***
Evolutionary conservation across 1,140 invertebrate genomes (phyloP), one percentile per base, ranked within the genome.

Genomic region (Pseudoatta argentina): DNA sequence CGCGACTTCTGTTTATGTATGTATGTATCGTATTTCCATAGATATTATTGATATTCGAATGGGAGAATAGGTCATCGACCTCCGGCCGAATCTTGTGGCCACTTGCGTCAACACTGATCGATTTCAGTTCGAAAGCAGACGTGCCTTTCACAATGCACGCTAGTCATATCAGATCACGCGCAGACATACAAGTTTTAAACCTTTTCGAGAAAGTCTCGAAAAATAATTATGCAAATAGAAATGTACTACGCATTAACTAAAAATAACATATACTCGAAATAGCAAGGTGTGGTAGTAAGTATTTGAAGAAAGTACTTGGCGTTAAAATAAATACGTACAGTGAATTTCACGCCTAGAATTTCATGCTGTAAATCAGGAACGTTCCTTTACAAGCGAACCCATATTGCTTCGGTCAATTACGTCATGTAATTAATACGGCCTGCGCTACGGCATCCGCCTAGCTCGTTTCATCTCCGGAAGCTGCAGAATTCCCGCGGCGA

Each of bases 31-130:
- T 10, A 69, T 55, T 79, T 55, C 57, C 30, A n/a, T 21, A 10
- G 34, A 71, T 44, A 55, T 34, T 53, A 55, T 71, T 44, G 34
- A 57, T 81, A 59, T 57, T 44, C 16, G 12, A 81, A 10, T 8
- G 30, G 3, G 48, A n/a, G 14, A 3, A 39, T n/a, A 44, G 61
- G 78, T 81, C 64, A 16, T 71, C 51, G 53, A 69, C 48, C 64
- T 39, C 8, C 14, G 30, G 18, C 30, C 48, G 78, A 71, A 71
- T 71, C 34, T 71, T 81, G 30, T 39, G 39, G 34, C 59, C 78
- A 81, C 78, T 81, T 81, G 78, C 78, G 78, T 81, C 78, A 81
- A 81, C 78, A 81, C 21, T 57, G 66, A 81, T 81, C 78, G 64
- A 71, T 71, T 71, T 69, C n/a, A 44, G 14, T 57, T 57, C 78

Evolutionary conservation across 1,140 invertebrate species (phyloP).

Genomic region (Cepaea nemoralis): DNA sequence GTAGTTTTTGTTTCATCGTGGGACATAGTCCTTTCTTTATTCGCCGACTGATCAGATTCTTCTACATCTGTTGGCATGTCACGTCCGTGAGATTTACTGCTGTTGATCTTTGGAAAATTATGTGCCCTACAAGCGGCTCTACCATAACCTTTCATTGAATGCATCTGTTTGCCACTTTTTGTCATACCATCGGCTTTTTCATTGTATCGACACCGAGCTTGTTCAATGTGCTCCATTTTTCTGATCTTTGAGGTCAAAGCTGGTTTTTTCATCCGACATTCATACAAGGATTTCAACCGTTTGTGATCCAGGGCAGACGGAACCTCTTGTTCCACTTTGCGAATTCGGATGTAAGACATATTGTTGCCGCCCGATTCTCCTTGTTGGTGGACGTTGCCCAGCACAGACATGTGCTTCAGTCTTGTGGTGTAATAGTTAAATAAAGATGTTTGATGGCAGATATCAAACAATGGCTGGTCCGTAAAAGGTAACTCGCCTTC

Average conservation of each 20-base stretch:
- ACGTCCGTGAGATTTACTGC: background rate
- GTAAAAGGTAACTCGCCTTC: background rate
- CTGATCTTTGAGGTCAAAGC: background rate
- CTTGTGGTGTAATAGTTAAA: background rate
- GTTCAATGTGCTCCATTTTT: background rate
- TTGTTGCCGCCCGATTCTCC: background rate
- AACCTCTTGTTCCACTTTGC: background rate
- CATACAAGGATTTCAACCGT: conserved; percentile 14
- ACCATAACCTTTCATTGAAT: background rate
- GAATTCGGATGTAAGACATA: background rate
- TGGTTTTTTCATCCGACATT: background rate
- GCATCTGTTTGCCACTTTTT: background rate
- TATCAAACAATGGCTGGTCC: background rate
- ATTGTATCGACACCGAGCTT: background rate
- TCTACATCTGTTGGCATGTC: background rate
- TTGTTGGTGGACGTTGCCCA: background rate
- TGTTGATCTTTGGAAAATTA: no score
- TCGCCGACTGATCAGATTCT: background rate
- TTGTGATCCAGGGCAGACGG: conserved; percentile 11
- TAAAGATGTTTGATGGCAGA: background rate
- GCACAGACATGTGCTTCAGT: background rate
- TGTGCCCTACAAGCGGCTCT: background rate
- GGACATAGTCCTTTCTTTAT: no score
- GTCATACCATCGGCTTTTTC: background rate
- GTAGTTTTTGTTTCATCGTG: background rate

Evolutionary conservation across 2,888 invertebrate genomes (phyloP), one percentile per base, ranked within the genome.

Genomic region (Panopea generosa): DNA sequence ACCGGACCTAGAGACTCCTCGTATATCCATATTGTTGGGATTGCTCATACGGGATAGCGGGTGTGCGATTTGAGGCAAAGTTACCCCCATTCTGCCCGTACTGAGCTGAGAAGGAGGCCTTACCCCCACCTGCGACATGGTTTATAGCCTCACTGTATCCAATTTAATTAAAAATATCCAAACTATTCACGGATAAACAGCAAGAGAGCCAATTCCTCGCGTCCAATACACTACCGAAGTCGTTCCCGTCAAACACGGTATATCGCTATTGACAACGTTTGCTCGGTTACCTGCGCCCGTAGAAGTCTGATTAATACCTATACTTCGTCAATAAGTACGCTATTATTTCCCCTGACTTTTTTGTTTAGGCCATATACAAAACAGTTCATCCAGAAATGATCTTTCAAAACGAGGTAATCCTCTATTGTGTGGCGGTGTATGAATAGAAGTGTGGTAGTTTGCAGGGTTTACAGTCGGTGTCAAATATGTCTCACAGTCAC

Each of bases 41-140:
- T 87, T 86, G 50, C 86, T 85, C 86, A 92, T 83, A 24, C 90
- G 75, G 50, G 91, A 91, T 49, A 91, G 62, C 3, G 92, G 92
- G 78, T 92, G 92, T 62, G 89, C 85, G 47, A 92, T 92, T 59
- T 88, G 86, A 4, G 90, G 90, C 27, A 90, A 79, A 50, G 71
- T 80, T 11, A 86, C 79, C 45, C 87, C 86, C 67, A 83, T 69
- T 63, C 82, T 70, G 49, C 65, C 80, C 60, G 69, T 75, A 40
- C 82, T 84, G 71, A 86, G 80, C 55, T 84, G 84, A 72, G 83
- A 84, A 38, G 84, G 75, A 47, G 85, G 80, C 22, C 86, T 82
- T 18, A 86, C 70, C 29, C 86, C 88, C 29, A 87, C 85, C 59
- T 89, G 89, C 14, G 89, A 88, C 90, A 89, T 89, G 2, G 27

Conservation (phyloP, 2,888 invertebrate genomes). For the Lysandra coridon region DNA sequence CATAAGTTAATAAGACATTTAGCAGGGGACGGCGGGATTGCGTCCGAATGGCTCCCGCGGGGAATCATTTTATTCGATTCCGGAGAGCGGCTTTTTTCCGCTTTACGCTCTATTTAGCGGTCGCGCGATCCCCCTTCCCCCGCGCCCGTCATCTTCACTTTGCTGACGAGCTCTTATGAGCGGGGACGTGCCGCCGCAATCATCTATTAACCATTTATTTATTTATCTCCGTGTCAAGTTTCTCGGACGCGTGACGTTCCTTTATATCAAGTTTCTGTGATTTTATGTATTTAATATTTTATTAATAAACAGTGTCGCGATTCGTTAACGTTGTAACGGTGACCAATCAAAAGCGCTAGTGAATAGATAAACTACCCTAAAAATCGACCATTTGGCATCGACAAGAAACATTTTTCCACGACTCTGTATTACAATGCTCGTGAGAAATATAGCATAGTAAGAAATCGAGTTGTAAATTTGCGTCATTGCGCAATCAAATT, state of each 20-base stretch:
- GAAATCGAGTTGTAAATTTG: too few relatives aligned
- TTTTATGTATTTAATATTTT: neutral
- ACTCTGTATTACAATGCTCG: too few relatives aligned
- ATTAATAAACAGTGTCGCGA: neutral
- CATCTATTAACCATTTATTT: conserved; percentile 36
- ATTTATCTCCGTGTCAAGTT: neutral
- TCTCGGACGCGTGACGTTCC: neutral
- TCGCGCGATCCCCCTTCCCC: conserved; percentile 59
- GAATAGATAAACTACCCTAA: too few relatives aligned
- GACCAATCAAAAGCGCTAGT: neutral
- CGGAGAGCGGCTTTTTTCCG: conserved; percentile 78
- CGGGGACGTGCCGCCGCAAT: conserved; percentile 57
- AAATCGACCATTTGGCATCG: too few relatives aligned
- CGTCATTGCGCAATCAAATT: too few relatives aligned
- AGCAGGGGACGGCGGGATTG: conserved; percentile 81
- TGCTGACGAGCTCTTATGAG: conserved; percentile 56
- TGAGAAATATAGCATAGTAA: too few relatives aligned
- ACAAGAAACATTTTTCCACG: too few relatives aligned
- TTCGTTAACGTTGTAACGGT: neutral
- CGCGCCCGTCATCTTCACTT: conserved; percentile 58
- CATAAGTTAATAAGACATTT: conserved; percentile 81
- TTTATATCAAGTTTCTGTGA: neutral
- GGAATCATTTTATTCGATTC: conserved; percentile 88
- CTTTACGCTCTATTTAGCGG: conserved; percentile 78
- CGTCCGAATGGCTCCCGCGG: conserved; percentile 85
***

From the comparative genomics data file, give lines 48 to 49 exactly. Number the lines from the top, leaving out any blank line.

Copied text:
- T 88, G 86, A 4, G 90, G 90, C 27, A 90, A 79, A 50, G 71
- T 80, T 11, A 86, C 79, C 45, C 87, C 86, C 67, A 83, T 69